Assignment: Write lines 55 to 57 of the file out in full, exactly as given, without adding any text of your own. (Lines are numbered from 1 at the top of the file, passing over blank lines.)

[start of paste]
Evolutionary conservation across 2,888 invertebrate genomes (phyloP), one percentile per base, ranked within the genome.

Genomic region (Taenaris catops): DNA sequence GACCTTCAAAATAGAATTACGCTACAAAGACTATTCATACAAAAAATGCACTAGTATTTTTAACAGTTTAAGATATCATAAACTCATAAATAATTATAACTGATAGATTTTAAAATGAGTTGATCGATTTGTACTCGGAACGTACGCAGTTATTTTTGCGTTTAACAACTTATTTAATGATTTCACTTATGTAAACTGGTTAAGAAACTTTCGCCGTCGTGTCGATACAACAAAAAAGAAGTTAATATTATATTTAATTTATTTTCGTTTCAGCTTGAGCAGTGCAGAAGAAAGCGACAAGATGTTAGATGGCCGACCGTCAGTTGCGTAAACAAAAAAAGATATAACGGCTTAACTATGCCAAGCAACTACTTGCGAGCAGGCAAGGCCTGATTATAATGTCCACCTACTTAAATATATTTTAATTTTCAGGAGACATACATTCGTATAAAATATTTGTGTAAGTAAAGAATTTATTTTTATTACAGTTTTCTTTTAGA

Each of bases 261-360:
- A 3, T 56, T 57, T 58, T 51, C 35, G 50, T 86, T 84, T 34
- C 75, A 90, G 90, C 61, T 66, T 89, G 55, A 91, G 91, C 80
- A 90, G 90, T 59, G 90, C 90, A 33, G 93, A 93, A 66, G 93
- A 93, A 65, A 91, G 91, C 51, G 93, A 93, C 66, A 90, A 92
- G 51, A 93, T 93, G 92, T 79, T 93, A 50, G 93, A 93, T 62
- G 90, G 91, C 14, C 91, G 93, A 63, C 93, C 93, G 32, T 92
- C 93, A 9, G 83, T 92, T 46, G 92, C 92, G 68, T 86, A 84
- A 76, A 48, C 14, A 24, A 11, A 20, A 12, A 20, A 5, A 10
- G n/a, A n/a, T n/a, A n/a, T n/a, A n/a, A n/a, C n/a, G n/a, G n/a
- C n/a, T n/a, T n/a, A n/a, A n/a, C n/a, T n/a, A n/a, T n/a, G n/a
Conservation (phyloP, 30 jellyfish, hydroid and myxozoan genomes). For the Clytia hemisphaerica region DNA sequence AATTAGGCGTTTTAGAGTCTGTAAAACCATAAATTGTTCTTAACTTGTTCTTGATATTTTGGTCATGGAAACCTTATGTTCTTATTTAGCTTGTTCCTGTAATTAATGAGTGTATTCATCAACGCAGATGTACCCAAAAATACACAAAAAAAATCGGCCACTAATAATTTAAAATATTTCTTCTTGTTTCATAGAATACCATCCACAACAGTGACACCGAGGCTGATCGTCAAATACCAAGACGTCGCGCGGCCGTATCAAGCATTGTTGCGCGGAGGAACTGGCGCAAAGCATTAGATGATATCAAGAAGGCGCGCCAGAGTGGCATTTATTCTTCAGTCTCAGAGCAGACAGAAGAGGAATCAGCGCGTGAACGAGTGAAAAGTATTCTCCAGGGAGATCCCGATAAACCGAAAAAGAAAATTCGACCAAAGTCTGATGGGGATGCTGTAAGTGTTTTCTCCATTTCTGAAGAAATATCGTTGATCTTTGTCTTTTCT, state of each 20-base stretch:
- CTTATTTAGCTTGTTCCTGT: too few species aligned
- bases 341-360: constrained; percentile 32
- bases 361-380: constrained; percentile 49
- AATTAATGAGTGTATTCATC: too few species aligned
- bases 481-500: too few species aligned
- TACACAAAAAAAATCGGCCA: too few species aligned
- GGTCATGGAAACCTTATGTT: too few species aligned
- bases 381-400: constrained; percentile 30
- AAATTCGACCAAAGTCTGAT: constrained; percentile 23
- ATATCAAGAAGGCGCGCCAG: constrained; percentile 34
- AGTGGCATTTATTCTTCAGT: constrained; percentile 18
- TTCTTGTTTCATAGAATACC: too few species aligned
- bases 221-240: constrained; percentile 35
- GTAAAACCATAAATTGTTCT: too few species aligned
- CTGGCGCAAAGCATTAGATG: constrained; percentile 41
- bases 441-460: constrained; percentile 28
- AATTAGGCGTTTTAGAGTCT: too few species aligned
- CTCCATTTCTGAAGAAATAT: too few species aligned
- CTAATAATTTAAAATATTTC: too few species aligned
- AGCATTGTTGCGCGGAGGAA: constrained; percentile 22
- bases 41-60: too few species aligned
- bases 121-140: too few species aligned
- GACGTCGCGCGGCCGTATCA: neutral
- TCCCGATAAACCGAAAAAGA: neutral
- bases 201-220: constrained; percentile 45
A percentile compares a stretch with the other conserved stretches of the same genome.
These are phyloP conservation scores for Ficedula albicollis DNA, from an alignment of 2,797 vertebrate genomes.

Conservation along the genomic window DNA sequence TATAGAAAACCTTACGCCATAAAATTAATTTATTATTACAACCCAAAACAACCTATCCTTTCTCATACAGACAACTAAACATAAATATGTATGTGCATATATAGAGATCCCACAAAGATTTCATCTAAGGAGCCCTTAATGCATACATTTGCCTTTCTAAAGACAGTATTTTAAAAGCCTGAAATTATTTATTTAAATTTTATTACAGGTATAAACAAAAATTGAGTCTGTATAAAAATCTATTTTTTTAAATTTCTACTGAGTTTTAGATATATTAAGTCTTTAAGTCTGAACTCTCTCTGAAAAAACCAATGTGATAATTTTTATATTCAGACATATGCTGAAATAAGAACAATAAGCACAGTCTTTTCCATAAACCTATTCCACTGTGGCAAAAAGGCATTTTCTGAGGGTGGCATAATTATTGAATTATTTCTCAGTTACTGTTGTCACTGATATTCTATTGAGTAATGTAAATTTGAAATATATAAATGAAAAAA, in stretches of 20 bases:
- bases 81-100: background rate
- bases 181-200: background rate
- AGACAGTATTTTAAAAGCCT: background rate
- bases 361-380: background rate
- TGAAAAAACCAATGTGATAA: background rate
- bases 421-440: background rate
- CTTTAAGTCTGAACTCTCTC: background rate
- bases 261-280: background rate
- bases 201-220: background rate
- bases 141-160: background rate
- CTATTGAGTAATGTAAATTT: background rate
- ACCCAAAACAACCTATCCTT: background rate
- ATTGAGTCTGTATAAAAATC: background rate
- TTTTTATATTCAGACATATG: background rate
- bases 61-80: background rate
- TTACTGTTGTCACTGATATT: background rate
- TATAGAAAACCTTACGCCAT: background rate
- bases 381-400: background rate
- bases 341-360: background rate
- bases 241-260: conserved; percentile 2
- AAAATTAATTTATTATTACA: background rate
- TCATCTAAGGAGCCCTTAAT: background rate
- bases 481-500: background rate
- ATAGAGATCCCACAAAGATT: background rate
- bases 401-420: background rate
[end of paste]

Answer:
- ATTGAGTCTGTATAAAAATC: background rate
- TTTTTATATTCAGACATATG: background rate
- bases 61-80: background rate